The Gold Hoax

May 18, 1864 – A forged presidential proclamation was sent to the press in an effort to drive up the price of gold. This caused an uproar throughout the North.

President Abraham Lincoln | Image Credit: CivilWarDailyGazette.com

At 4 a.m., the seven daily newspapers of New York City received an Associated Press dispatch supposedly from President Abraham Lincoln. It stated that May 26 would be set aside “as a day of fasting, humiliation and prayer,” and it announced that “with a heavy heart, but an undiminished confidence in our cause,” another 400,000 men would be drafted into the army due to “the situation in Virginia, the disaster at Red River, the delay at Charleston, and the general state of the country.”

Five dailies hesitated publishing the declaration out of suspicion that it could be a forgery. But two dailies–the New York World and the Journal of Commerce–published it, and it caused an immediate panic on Wall Street. The price of gold shot up 10 percent before traders began realizing that the proclamation might be bogus. Bulletins soon appeared denying the announcement’s validity, and the panic quickly subsided.

When news of this story and its impact reached Washington, it “angered Lincoln more than almost any other occurrence of the war period.” He directed Secretary of War Edwin M. Stanton to “take possession by military force” the offices of the two newspapers and the Independent Telegraph Company (which had allegedly wired the dispatch). Major General John A. Dix, commanding the Department of the East, was ordered to imprison all suspects in the scheme. Although he believed that many of the suspects were innocent, Dix reluctantly complied.

Journalist Adams S. Hill was apprehended on suspicions that he masterminded the “gold hoax” to discredit the Associated Press. Hill worked for the AP’s competitor, the Independent News Room, which used the Independent Telegraph Company for service because the AP monopolized the superior American Telegraph Company. Charges against Hill were dropped when the real perpetrator was revealed on the 20th.

Joseph Howard, Jr., city editor of the Brooklyn Eagle, had concocted the plot after boasting that he would soon reap enormous profits in the stock market as a result. Howard immediately named one of his reporters, Francis A. Mallison, as a co-conspirator who wrote the declaration in Lincoln’s name and style. Howard also explained that the two newspapers and the Independent Telegraph Company had nothing to do with the scheme.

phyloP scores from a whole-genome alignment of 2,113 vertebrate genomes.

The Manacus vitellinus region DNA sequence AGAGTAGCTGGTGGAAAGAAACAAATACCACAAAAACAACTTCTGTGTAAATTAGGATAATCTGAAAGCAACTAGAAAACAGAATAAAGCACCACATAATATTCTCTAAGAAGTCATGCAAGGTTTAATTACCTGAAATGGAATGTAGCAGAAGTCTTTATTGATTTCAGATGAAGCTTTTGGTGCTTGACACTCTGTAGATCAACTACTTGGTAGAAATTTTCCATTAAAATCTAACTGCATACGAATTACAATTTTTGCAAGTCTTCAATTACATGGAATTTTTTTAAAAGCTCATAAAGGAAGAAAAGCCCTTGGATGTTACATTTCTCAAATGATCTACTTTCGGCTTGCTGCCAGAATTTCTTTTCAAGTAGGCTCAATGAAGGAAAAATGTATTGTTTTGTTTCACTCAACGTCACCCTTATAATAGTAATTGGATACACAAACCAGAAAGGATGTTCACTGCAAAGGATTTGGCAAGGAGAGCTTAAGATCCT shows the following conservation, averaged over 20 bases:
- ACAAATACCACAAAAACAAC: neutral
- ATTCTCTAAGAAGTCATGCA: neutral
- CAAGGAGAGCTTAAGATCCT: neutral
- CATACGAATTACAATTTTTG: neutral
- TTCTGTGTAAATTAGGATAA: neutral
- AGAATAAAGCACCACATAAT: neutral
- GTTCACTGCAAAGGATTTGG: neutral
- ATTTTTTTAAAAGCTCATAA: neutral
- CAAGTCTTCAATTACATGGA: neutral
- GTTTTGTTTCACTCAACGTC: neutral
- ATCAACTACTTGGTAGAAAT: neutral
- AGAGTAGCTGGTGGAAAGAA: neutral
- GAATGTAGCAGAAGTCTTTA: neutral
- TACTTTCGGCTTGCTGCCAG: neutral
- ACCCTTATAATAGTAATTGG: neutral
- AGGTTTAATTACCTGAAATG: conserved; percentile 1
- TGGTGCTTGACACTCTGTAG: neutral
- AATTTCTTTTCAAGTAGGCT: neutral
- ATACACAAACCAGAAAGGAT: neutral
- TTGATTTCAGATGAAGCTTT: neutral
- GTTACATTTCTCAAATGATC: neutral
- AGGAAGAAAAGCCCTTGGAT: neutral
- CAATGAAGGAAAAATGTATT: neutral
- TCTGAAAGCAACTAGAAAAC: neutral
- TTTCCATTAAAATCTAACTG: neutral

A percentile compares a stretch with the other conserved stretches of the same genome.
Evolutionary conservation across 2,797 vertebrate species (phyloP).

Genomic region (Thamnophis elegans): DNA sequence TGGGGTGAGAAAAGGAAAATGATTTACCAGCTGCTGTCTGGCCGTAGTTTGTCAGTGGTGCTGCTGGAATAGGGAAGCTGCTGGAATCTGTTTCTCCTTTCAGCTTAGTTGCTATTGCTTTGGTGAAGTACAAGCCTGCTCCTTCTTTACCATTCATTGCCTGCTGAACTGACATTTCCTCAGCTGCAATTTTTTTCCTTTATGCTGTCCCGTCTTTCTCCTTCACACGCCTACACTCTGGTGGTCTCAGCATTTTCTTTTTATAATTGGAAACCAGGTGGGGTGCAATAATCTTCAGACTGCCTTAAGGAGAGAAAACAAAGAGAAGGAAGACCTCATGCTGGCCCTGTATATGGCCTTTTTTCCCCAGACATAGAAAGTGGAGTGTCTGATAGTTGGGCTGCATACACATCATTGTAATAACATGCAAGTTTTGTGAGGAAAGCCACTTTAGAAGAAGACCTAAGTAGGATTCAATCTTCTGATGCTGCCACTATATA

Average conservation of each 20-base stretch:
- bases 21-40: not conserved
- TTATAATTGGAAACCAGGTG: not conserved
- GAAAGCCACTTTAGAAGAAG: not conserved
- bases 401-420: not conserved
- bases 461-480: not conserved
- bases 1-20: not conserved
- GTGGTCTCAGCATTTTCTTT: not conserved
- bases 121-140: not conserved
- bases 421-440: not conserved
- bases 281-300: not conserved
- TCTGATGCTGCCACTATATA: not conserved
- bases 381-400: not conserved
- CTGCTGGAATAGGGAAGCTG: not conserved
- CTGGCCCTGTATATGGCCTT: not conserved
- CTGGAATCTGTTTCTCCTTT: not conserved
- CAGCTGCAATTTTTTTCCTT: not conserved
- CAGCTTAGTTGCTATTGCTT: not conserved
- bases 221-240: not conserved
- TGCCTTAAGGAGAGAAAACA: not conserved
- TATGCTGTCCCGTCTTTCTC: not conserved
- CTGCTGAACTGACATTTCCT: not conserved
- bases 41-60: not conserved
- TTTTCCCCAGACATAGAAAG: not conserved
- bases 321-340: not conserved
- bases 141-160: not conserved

In reality, Lincoln had planned to issue a draft call as reported, but the outrage caused by the hoax forced him to delay the call for two months. The newspaper editors endured three days of jail, while Howard and Mallison were imprisoned at Fort Lafayette in New York Harbor.

The Lincoln administration was excoriated once again for suppressing free speech and the press. New York Governor Horatio Seymour, who had battled Lincoln on civil liberties the previous year, directed the district attorney to file suit against General Dix and the Federal government for unlawfully arresting and imprisoning citizens. Seymour declared:

“In the month of July last, when New York was a scene of violence, I gave warning that ‘the laws of the State must be enforced, its peace and order maintained, and the property of its citizens protected at every hazard.’ The laws were enforced at a fearful cost of blood and life. The declaration I then made was not intended merely for that occasion, or against any class of men. It is one of an enduring character, to be asserted at all times, and against all conditions of citizens without favor or distinction. Unless all are made to bow to the law, it will be respected by none. Unless all are made secure in their rights of person and property, none can be protected.

The court case was finally resolved in July, when a grand jury declined to press charges against Dix or his officers. The Federal government provided no compensation for the loss of business sustained by the suspension of the two newspapers, seizure of the telegraph offices, or the imprisonment of innocent people. Howard and Mallison were finally released from confinement after Reverend Henry Ward Beecher appealed to Lincoln for mercy.

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References

Davis, Jefferson, The Rise and Fall of the Confederate Government: All Volumes (Heraklion Press, Kindle Edition 2013, 1889), Loc 19792-805; Donald, David Herbert, Lincoln (Simon & Schuster, Kindle Edition, 2011), Loc 10669-81; Foote, Shelby, The Civil War: A Narrative: Volume 3: Red River to Appomattox (Vintage Civil War Library, Knopf Doubleday Publishing Group, Kindle Edition, 2011), Loc 7879-99; Long, E.B. with Long, Barbara, The Civil War Day by Day (New York: Da Capo Press, Inc., 1971), p. 504; Stanchak, John E., Historical Times Illustrated Encyclopedia of the Civil War (New York: Harper & Row, 1986, Patricia L. Faust ed.), p. 360; Wert, Jeffry D., Historical Times Illustrated Encyclopedia of the Civil War (New York: Harper & Row, 1986, Patricia L. Faust ed.), p. 313-14, 372-73; White, Howard Ray, Bloodstains, An Epic History of the Politics that Produced and Sustained the American Civil War and the Political Reconstruction that Followed (Southernbooks, Kindle Edition, 2012), Q264

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